Veganism is most often seen and advertised as an animal liberation effort. It promotes that we remove animal products completely from our diet. This reaction comes from the fact how large scale farming and meat and dairy industry abuse and exploit animals and the environment. Animals are constantly on drugs to increase their production in quantity and quality. They are locked up and kept in cruel conditions. They are treated as parts of a factory, not as beings. Imagine a woman who has been fed mostly on McDonald’s food. She spends all her life in a cage. She is on various drugs. She is constantly pregnant but her newborns are immediately taken away so that her milk can be tapped and given to others. She’s emotionally stressed out. She shares her space with tens or hundreds of women like her. Now imagine that this woman is actually a cow. You are drinking the milk of this animal. Is this really the food that you hope to get good health from? Is this really the system you would like to support and sustain?

One can challenge veganism for various reasons but let’s admit first what is currently happening to satisfy the dietary habits of the western world. Watch any of the documentaries about animal slavery, for instance Earthlings (free to watch) or Live and Let Live, to get one step closer to what you eat. If you prefer reading, Bronwyn Slater shares a list of each farmed animals and a summary of their exploits in her article Why Vegan?. You eat the meat products of these animals. Would you eat that burger again if you knew that before?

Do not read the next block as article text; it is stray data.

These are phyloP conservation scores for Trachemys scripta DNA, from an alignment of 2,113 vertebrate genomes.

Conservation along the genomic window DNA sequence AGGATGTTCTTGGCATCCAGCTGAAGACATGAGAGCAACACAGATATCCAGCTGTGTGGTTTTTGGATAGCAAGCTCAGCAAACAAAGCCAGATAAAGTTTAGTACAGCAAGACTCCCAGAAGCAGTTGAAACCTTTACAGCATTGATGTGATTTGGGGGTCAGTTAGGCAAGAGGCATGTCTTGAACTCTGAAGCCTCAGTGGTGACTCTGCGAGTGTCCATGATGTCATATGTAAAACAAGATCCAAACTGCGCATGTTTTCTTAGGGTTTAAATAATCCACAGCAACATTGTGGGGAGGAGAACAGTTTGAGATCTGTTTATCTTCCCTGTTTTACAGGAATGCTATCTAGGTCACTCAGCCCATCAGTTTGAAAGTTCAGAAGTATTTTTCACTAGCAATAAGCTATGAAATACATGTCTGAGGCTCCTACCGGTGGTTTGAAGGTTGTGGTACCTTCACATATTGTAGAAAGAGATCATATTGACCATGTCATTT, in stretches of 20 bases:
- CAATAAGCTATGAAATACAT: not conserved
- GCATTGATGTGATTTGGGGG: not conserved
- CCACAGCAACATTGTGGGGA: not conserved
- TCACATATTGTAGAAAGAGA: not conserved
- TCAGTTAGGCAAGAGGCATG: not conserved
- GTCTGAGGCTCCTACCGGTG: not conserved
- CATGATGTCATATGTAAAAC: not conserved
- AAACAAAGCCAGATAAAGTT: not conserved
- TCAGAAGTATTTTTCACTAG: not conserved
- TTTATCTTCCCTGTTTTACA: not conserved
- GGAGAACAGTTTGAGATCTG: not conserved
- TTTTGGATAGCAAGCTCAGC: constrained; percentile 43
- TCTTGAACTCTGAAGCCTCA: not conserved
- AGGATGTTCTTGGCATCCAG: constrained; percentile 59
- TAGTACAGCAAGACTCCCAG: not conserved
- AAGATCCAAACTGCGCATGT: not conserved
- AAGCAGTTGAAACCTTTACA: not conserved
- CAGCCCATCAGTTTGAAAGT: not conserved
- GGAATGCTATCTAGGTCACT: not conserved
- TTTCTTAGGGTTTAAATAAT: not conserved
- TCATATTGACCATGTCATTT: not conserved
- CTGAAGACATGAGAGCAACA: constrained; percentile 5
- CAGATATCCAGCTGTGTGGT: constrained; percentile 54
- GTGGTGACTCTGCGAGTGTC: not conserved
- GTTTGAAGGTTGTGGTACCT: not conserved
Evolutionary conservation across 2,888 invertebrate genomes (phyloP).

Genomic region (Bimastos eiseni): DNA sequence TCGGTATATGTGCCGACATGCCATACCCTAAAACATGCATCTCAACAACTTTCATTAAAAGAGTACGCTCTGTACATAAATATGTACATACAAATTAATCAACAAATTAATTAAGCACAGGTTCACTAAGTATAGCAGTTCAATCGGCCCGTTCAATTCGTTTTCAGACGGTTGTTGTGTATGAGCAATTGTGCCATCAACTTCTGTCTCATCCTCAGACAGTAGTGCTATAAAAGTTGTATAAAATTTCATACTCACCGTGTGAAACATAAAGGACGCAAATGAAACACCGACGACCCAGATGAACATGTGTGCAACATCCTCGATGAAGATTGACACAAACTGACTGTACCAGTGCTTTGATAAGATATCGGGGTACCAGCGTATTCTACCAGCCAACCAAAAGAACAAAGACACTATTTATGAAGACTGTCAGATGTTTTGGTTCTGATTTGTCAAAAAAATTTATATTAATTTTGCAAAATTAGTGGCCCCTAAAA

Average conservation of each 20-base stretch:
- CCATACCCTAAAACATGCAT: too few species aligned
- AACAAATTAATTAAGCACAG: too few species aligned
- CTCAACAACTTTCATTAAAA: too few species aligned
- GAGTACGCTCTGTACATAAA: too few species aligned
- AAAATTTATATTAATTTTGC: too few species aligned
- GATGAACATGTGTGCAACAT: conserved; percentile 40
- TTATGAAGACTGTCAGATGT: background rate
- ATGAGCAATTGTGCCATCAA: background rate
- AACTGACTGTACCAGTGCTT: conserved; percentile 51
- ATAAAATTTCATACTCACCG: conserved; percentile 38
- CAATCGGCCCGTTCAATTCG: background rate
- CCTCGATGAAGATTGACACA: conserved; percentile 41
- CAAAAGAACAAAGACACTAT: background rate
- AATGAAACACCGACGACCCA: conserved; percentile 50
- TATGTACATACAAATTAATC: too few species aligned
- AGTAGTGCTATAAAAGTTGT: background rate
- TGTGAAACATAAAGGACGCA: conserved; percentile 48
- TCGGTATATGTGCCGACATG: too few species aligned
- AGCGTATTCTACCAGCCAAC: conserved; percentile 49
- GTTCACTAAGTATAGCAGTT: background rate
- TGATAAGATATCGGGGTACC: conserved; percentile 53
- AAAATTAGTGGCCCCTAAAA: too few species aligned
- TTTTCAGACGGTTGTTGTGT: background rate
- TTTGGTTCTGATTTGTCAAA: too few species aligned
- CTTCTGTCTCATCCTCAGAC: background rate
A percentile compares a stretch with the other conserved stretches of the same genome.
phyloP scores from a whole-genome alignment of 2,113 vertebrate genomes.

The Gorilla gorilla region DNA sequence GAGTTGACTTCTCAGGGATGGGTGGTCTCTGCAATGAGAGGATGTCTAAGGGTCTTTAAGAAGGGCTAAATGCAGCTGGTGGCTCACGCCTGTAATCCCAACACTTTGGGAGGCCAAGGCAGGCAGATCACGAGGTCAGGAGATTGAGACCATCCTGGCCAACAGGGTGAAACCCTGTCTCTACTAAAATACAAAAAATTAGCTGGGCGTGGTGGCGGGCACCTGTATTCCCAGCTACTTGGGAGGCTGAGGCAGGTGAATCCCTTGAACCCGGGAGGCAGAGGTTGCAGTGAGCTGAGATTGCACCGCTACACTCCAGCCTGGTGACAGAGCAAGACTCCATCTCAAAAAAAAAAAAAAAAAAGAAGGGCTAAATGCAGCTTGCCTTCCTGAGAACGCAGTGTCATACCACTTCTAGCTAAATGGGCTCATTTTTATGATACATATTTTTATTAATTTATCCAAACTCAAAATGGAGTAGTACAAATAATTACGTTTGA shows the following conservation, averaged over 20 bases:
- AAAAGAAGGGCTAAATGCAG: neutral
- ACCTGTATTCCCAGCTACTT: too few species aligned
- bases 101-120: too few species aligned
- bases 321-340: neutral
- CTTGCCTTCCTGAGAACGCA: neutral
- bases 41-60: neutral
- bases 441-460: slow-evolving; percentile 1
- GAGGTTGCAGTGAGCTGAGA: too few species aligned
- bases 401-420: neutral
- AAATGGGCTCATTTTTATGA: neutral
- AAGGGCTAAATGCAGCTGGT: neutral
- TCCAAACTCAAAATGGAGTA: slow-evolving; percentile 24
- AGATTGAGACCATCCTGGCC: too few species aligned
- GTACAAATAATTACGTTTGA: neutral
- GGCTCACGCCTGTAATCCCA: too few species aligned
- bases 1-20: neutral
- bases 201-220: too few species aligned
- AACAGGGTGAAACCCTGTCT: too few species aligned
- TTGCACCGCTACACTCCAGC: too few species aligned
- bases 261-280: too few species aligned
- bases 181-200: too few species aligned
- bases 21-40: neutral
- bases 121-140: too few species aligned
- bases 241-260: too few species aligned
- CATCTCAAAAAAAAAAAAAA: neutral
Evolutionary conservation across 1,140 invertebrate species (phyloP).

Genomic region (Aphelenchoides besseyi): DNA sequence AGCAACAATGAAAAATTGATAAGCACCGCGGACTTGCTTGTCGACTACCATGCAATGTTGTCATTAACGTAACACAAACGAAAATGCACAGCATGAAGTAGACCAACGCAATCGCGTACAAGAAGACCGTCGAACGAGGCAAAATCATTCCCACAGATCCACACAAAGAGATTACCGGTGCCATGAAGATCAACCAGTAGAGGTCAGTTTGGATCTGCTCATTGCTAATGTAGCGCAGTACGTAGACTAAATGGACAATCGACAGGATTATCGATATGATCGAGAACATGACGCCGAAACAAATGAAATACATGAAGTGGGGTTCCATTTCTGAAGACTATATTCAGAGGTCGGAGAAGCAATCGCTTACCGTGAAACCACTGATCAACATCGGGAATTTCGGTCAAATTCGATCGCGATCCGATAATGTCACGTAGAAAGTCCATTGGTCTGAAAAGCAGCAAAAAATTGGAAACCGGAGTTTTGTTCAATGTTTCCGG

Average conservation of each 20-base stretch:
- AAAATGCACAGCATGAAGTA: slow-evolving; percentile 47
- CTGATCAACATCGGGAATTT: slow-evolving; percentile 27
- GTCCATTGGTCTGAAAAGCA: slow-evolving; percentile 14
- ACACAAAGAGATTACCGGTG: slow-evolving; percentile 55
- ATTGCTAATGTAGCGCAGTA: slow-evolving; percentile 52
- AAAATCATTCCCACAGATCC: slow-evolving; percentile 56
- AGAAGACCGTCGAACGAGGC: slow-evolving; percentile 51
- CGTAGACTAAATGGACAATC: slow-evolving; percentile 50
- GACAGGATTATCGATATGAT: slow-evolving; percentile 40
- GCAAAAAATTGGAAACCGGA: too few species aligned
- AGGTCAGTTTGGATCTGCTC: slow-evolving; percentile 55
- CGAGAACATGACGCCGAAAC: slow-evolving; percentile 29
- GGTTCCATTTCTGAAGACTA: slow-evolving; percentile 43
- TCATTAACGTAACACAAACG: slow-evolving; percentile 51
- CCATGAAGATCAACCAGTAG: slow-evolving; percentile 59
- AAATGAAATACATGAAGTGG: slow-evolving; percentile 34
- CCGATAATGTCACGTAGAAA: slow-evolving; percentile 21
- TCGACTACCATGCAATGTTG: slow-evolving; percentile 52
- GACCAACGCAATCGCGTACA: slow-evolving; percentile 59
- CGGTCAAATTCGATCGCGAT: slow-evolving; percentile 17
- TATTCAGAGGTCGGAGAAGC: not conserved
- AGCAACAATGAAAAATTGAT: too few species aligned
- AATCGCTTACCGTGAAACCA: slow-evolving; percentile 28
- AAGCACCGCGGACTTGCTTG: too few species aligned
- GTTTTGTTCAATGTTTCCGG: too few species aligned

Being vegan creates an illusion that you can stop exploiting the environment by abstaining from the use of animal products, including diet, and choosing plant based alternatives instead. It also encourages, almost religiously, everyone to make this choice. While veganism definitely has elements that promote a better future on both environmental and individual level, as an answer to the problems it aims to address I believe it’s wrong. Animal abuse is definitely for immediate stop. At the same time it’s “just” one way of abusing our environment. Will it really solve the problem if we all go vegan and start eating banana, avocado and quiona tomorrow? While this might be liberating for animals, the large scale production of these farm goods still dramatically exploits our environment, including the people who work on those farms. Again, we are detached from our food sources. This is hard too see in our every day life. We need to develop an awareness of this and we need to start with ourselves. We need to liberate ourselves first.